I don’t compare winning a game to an actual war/battle. I know we use the same terminology often, but if people truly think that winning a hockey game is as important as winning a war . . . you can apply that mindset to hockey, and I hope my son never gives up, but if he ever tells me he thought the only way to win was to try and hurt another player, I’ll take his gear and sell it on eBay! :)

          • Dano

            The way to deal with rats is to bring a bigger rat. If a team has a questionable guy, you bring a Goon for their star players/pests.

            Such FORCES a mutual respect. Like the whole M.A.D. scenario of the 80′s.

            Sports is no different. Its a part of life or just another task in life one wishes to achieve.

            If My son were on a team, and someone ran one of his teammates and he wasnt over the boards.. I would sell his gear on Ebay.

            I say that in full sincerity.

            Thats one of the items missing with the Sabres. They arent a ‘ team ‘ outside of whats on the front of their jersies. They tend to care more about whats on the BACK of their jersies endless they are frustrated.

          • http://SabreNoise.com/ Richard Spalding

            I would want my kid to defend his teammates, as well – I don’t care if he fights over stuff like that. I just don’t want him trying to check a kid head-first into the boards with the intent to ruin his career!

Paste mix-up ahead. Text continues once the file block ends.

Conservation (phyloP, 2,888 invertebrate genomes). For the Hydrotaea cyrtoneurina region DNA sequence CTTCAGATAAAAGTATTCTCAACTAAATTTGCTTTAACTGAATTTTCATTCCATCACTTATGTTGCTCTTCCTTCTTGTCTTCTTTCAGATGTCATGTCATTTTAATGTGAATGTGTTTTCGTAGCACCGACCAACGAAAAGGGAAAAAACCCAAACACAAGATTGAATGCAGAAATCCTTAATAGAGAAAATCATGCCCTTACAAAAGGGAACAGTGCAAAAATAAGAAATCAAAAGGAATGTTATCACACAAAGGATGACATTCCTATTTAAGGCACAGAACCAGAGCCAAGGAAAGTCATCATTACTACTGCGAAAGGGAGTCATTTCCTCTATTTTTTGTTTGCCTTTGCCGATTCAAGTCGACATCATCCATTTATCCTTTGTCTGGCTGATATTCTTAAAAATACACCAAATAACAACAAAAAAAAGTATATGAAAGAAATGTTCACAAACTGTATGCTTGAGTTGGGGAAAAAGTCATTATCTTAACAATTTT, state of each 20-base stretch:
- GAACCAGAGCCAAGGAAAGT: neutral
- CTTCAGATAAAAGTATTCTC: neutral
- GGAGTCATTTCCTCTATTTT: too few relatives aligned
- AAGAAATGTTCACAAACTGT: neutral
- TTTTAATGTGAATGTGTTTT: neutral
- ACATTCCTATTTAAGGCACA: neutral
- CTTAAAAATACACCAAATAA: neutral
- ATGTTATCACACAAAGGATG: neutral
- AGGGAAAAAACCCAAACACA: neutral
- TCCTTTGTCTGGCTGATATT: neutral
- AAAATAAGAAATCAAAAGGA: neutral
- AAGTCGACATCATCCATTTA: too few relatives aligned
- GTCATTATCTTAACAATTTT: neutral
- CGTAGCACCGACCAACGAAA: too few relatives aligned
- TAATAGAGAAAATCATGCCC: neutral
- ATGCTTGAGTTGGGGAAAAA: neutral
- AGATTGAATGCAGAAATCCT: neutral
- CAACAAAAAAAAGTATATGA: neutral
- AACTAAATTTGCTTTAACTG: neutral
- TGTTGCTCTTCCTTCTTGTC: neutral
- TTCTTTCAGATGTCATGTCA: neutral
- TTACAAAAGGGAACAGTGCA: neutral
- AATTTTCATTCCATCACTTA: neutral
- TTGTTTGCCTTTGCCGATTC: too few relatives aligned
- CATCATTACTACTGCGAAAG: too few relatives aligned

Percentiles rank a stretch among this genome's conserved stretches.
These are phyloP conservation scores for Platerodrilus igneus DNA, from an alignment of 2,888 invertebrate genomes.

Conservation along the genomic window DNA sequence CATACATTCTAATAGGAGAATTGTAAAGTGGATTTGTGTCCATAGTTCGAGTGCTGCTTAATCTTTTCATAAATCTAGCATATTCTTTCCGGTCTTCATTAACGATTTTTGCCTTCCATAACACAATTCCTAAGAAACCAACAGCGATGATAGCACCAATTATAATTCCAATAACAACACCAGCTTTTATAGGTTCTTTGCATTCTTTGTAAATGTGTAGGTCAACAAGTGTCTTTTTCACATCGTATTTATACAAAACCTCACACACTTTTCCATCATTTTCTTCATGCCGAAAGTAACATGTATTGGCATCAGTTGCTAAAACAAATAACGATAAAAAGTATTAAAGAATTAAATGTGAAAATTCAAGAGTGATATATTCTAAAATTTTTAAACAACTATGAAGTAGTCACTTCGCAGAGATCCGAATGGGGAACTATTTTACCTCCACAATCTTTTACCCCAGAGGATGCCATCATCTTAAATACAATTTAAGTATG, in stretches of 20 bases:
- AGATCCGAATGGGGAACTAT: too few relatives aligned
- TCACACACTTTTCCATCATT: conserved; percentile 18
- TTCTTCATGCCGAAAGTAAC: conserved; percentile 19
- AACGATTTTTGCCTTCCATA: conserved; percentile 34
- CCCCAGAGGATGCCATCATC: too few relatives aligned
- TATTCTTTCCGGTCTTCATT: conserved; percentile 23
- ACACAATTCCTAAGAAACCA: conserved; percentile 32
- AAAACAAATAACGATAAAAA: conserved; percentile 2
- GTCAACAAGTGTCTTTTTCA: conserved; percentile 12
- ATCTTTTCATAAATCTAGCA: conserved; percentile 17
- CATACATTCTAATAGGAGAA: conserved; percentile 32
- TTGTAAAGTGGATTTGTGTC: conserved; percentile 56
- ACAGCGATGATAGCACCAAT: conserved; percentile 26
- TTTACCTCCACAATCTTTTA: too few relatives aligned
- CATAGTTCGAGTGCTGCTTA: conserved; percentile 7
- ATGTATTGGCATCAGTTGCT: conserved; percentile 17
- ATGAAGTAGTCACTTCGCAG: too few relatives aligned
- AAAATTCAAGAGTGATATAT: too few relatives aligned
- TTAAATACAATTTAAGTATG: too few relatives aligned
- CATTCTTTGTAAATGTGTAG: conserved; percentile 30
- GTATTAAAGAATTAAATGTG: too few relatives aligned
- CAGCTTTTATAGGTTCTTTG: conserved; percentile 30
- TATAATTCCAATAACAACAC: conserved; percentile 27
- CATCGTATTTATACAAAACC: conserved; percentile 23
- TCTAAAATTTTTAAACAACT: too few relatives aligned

• Dano

            I wouldnt want my boy checking another kid in the head BUT!!!! I do know there IS a time and place for it.

            Being honest about these things doesnt always win favor, but I hope people can appreciate the honesty part of it ;)

      • Jes

        Ya Rich there aren’t any players out there that have the intent to injure out there. That’s just dumb thinking IMO. People get hurt. It’s a fast paced game. Head shots will happen. A player will be coming in with a lot a speed and at the last second the other player changes his direction which causes the hit to be even more severe than it was originally supposed to be. It’s a game of inches. And in a game of inches one slight move can be the difference between a dirty hit and a clean hit. Like honestly some players just end up walking into the hit,

    • Kevin

      Only when it’s a true suspendable penalty turned into the league does it factor in.

    • Dano

      Acpilkin : I’ll tell you straight up.. I’ve INTENTIONALLY thrown a headshot/cheap hit on someone in my days. Yep, left him on the ice, No remorse for it either. Unlike Miller, you dont run the goaltender of my team and expect to stay conscious for the rest of the game.

      An Example of a head hunter in the NHL would be Steve Stevens ( Devils ). He would hit but was known to get some heads. He tagged them all too often for me to sit back and deny it wasnt intentional.

      How about Darian Hatcher? Ask Petr Sykora about that hit in Game 6 of the finals in 99-00. Skates backwards, fortifies the extended elbow.. nothing but head connecting to elbow, pulled the skates right out from under him.

      Headshots are going to increase. Dirty play is going to get worse then it presently is.

  • Dano

    This is for McCormic to step up to. Myers already addressed it. Play on, its over and done with.

    • http://SabreNoise.com/ Richard Spalding

      Didn’t McCormick get a lick on Frattin in the third? It was late, so my memory is a bit fuzzy!

      • Kevin

        yes he did, but it wasn’t much

  • Caitlin Campbell

    Good hard legal hit

  • Joe